CASS DALEY - DOCUMENT DOUBLE SIGNED 06/12/1946 - HFSID 289167
CASS DALEY Consent form authorizing the Motion Picture Relief Fund to reproduce Cass Daley's signature and likeness for a series of stamps raising money for needy film industry veterans. The form is signed twice by Daley, once as an autograph sample and again to grant permission.
Sale Price $531.25
Consent form authorizing the Motion Picture Relief Fund to reproduce Cass Daley's signature and likeness for a series of stamps raising money for needy film industry veterans. The form is signed twice by Daley, once as an autograph sample and again to grant permission. A remarkable, perfectly verified example!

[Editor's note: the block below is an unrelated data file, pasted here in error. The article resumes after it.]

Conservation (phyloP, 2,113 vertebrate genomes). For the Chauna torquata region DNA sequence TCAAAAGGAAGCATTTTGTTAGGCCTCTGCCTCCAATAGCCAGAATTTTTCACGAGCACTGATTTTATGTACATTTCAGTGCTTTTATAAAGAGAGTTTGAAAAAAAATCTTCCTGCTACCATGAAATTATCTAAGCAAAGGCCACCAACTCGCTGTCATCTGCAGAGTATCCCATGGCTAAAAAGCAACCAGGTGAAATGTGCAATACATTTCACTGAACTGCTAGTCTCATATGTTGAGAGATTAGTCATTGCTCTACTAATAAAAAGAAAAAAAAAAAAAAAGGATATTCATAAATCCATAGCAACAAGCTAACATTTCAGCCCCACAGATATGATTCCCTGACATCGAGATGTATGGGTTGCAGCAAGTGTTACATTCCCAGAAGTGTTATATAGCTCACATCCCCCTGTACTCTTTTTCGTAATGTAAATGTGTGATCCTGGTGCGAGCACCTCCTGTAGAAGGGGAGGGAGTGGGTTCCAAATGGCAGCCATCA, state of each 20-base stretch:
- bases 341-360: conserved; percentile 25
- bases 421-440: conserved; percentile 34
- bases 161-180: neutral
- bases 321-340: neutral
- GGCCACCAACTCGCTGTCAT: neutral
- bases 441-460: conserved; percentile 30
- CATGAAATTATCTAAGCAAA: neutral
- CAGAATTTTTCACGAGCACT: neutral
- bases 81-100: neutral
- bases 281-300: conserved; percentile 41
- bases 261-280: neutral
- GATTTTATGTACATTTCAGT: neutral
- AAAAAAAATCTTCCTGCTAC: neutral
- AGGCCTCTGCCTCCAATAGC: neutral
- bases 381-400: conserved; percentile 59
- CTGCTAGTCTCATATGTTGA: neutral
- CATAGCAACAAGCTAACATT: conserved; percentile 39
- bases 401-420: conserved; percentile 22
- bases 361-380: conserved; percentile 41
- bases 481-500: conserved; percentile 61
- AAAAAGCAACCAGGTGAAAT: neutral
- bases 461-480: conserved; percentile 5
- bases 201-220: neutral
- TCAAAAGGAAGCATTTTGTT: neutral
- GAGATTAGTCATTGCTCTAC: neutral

Document signed twice: "Cass Daley", 1 page, 8½x11. Hollywood, California, 1946 November 19. Cass Daley grants to the Motion Picture Relief Fund, Inc., its successors and assigns, the exclusive right, until December 31, 1947 to use her name, autograph, photographic likeness, or artist's sketch of the likeness, for reproduction on engraved, embossed or printed stamps, and in stamp albums, and in connection with the advertising and exploitation of these stamps and stamp albums for sale throughout the world. Singer and actress Cass Daley (1915-1975), born Catherine Dailey, began her career in show business as a band vocalist, and her zany comedy made her a popular attraction in nightclubs and on the radio (Daley was a regular on The Fitch Bandwagon, for which she was voted radio's most popular comedienne). Daley made her feature film debut in 1942's The Fleet's In (1942), and she went on to appear in such films as Star Spangled Rhythm (1942), Duffy's Tavern (1945), Variety Girl (1947), Ladies' Man (1947) and Norwood (1970, her last film). Daley also made guest appearances on the small screen on The Bob Hope Show (1954) and Bob Hope Presents the Chrysler Theatre (1964). Daley died in a freak accident, bleeding to death after stumbling over a glass coffee table and severing her jugular vein on a shard of glass.The Motion Picture Relief Fund was founded in 1921 to assist ill and needy film industry veterans, as expressed in its motto: "We take care of our own." The fund raised money through voluntary payroll deductions and celebrity events. As President of the Fund from 1939 until his death in 1956, film and radio star Jean Hersholt conceived Hollywood Star Stamps as a fundraising method. These stamps, 468 in all, were sold at dime stores after World War II in sheets of 6-12, at 10 cents per sheet, and were an immediate hit with collectors. Now called the Motion Picture and Television Fund, the non-profit organization funds its own hospital and retirement home. It confers the Jean Hersholt Humanitarian Award annually at the Academy Awards ceremony to "an individual in the motion picture industry whose humanitarian efforts have brought credit to the industry." Three filing holes at left. Normal mailing folds. Slightly creased. Otherwise, fine condition.
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